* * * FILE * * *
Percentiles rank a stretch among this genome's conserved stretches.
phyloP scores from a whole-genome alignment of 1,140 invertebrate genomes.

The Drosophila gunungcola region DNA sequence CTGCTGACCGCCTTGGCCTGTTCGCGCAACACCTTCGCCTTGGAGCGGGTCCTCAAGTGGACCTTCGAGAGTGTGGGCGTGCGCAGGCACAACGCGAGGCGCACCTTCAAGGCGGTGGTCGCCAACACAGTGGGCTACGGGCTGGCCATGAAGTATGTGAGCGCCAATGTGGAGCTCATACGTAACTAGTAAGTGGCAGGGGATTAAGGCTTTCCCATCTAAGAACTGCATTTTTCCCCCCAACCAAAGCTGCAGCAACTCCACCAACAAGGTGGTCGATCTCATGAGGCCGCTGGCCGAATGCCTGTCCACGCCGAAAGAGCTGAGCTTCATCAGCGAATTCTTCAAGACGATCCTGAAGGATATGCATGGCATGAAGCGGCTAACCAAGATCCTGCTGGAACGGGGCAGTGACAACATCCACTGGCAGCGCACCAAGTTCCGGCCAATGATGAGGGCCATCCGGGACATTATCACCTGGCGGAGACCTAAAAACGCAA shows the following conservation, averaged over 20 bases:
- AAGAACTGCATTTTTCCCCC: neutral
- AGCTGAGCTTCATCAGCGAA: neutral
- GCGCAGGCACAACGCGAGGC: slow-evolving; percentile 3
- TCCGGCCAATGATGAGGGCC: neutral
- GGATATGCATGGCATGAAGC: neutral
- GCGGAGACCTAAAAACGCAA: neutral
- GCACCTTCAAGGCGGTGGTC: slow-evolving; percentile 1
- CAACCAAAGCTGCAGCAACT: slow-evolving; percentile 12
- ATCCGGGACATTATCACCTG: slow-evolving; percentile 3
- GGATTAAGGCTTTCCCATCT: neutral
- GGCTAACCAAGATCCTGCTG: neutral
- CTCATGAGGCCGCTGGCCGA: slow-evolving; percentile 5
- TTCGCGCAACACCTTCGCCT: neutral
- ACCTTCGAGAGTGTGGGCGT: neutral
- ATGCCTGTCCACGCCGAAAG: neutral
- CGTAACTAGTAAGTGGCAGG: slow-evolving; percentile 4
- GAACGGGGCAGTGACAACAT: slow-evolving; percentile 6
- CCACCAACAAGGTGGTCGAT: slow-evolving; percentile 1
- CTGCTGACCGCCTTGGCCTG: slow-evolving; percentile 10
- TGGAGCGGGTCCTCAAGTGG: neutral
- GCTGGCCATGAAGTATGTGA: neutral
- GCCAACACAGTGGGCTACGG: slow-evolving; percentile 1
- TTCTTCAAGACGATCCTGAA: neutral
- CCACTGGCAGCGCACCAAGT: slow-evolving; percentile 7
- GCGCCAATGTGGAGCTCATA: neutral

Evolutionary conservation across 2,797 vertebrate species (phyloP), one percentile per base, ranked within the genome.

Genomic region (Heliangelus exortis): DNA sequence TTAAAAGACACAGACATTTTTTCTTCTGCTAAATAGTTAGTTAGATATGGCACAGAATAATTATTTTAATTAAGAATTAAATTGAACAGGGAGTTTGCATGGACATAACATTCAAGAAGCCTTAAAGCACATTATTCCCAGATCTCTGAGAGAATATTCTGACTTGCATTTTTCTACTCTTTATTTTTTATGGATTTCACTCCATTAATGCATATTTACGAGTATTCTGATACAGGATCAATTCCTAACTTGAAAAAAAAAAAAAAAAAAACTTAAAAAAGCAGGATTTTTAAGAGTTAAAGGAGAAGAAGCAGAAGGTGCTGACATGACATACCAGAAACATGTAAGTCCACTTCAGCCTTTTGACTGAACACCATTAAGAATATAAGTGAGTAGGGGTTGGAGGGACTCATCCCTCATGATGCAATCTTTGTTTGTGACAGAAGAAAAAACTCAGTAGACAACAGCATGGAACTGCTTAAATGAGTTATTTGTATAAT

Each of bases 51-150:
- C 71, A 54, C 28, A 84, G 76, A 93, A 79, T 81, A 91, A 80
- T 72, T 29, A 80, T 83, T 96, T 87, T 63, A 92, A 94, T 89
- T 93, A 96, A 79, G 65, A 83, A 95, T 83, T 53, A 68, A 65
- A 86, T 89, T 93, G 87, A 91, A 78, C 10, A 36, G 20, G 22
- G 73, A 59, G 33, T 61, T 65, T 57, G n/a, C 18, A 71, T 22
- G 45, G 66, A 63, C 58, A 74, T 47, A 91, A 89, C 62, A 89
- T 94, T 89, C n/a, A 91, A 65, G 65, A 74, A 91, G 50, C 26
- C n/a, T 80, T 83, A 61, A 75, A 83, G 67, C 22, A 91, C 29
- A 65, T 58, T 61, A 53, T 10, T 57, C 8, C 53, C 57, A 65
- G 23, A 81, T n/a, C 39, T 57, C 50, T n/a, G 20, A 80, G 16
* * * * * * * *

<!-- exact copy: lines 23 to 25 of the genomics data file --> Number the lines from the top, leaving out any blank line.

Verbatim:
- TGGAGCGGGTCCTCAAGTGG: neutral
- GCTGGCCATGAAGTATGTGA: neutral
- GCCAACACAGTGGGCTACGG: slow-evolving; percentile 1